I've tried a few options such as ESXi, but if I remember correctly, it complained about my CPU not having support for virtual machines (it is an Atom after all).

Also there's another caveat, the server OS (Debian Linux) currently runs off a USB flash drive with an eSATA hard drive for storage. Is it advisable to install a virtual server on a USB stick? This is only for fun, after all. Obviously the virtual machines themselves would be on the eSATA hard drive.

I think I also tried VMware Server 2, but this also complained about lack of virtual support on my CPU (or am I remembering incorrectly?).

I'm also considering LVS and Linux-VServer, but I tried those in the past and got nowhere fast; not because of hardware issues, but because it seemed very involved and I wasn't really sure if it was the right platform.

Update: I should also add that the machine is headless.

  • Do you mean x86-64? – Helvick Nov 9 '09 at 0:26
  • Oops. Yes, I did. – Nick Bolton Nov 9 '09 at 0:29
  • It really matters if you're going to be running different operating systems (ie windows on a linux host, OS2 on a windows host, etc) or if you'd be happy with paravirtualization or similar jail-like environments. In that case, a normal user-mode linux or freebsd jail would be enough for you, and require far fewer resources. – chris Nov 9 '09 at 16:33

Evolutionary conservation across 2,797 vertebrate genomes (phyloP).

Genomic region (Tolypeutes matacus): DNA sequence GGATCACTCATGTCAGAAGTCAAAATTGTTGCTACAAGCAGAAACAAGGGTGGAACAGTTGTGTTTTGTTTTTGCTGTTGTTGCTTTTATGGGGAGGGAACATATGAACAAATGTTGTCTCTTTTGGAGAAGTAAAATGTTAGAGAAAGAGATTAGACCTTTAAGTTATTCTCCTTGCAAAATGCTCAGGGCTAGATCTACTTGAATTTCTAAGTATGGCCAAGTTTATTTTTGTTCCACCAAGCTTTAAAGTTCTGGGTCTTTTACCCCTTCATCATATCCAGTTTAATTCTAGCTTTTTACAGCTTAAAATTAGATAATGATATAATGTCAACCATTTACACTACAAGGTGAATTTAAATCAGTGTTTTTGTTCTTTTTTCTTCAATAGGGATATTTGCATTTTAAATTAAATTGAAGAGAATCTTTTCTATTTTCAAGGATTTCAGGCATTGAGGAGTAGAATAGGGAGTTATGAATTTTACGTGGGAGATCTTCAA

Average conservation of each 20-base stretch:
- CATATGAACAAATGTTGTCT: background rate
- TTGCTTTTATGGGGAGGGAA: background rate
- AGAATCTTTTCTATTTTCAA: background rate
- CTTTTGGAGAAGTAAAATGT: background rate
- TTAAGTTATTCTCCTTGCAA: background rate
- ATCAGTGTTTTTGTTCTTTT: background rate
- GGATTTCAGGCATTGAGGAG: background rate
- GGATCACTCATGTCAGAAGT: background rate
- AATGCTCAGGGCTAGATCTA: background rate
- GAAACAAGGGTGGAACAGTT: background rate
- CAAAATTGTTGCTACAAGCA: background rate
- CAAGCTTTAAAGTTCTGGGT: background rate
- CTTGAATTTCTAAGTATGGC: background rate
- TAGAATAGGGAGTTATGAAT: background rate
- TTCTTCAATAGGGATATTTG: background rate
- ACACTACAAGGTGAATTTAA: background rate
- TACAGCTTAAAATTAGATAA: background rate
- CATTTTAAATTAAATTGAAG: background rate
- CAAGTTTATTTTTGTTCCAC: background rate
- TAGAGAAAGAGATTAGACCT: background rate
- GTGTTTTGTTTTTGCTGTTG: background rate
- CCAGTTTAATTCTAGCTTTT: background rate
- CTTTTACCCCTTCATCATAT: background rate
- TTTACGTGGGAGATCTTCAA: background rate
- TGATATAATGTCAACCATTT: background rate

For a light-weight virtualisation solution, you really should look at VServer and OpenVZ. None of the other solutions are quite as light-weight.

You can run things off the USB as long as you take a few precautions (due to write wearing). You should ensure that your /tmp/ and /var/ directories are mounted on a proper write-able partition. These two directories get trashed quite a bit and it will cause your flash disk to die sooner.


VMWare Server v2 should work fine without explicit virtualisation help in the CPU - I currently run VMWare Server v1 on a couple of machines that are too old (IIRC) to have that support.

Have you tried VMWare Player on the machine? If that will go then VMWare Server should too, and the install is simpler for this first test.

There is nothing wrong with running VMWare off a USB stick, other than the IO bottleneck which will be small (once booted) if the VMs are running of a speedier drive. Running the VMs off USB sticks is no real problem either aside, again, for the IO performance.

  • Hmm, I'll give VMware Server 2 another try in that case. Thanks! – Nick Bolton Nov 9 '09 at 0:31
  • vmware server 1 is far easier to live with, especially if you're resource constrained. – chris Nov 9 '09 at 16:34

Another person answered that you can use older VMWare Server products with CPUs that don't support hardware virtualization, and that's certainly true. Since you asked for a survey of options, I'll also mention that you can download Microsoft Virtual Server 2005 for free. It will work on your Atom.

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